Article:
No. B271555.

MITRA EFTEKHARI, Plaintiff and Respondent, v. HOURIEH FARD, Defendant and Appellant.

Court of Appeals of California, Second District, Division Five.

Attorney(s) appearing for the Case

Robert F. Smith , for Defendant and Appellant.

The Community Law Firm, Atyria S. Clark , for Plaintiff and Respondent.


California Rules of Court, rule 8.1115(a), prohibits courts and parties from citing or relying on opinions not certified for publication or ordered published, except as specified by rule 8.1115(b). This opinion has not been certified for publication or ordered published for purposes of rule 8.1115.


Defendant and appellant Hourieh N. Fard appeals from an order after judgment awarding attorney fees to plaintiff and respondent Mitra Eftekhari.1 Fard contends that the court lacked authority to award attorney fees because Eftekhari's request for a civil harassment restraining order did not request attorney fees. We affirm.

Civil harassment claims

In the context of an ongoing dispute in the fall of 2015, Fard and Eftekhari filed competing requests for civil harassment restraining orders under Code of Civil Procedure, section 527.6.2 The court conducted hearings over six different days between November 2015 and February 2016.

On February 2, 2016, the court issued an order denying a restraining order to Fard and granting Eftekhari's request for a civil harassment restraining order.3 The court found Fard was a landlord using claims of civil harassment to avoid filing an unlawful detainer action against her tenants, including Eftekhari, and it rejected Fard's testimony as not credible. In granting Eftekhari's request for a restraining order, it found Eftekhari and other tenants to be credible witnesses whose testimony established that Fard had engaged in harassing conduct.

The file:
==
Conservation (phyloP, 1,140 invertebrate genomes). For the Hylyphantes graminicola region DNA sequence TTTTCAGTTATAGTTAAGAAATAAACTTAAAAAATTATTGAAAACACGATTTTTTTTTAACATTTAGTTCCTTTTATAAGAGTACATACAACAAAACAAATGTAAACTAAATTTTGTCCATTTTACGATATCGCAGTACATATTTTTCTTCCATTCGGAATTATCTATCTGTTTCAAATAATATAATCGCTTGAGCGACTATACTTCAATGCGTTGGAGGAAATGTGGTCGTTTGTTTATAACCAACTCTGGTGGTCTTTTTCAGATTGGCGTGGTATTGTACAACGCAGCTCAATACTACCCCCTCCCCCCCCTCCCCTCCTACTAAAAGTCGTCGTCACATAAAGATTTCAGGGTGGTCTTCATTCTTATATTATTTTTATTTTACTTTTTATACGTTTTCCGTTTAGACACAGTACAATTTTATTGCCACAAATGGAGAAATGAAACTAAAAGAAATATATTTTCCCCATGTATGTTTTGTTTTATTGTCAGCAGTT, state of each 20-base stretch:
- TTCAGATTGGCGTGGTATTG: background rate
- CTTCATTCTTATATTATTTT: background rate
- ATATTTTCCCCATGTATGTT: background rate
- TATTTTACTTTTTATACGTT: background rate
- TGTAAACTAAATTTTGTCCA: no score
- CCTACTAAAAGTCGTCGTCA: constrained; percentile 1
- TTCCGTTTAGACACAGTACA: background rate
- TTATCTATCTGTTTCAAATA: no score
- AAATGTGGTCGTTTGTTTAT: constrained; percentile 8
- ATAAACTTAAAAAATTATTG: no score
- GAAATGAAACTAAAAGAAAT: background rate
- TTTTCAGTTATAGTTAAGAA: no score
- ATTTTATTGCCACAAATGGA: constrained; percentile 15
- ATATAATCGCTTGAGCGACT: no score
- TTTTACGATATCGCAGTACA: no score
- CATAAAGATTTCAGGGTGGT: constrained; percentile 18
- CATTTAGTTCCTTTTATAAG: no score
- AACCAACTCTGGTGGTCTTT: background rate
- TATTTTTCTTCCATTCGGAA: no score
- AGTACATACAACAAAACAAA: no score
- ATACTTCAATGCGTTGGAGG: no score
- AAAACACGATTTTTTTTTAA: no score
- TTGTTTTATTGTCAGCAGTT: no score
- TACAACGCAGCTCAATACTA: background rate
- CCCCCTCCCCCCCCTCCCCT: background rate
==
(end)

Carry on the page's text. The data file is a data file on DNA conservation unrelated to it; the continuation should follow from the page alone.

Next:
Attorney fee award

As part of its February 2, 2016 ruling, the trial court set a briefing schedule for Eftekhari and one other party (Marjan Vafa) to file a motion for attorney fees. Counsel for Eftekhari and Vafa sought $8,125 in attorney fees. Fard's opposition argued, among other things, that fees could not be awarded if they were not part of the complaint or original petition, and that the fees requested were not reasonable.

On April 8, 2016, the trial court granted Eftekhari's attorney fees request, noting that the amount was reasonable under the circumstances and finding the arguments presented in Fard's opposition meritless.4

The instant appeal

On April 8, 2016, Fard filed a notice of appeal from the trial court's February 11, 2016 order. On April 19, 2016, Fard filed an amended notice of appeal appealing the court's April 8, 2016 postjudgment award of attorney fees. After a number of default notices, at least one order dismissing the April 8, 2016 appeal, an order granting relief, and a later order to show cause, this court discharged the order to show cause why fees had not been paid and stated, "There is a single appeal albeit two notice[s] of appeal were filed." (Fard v. Eftekhari (Jan. 9, 2017, B271555) [nonpub. order].)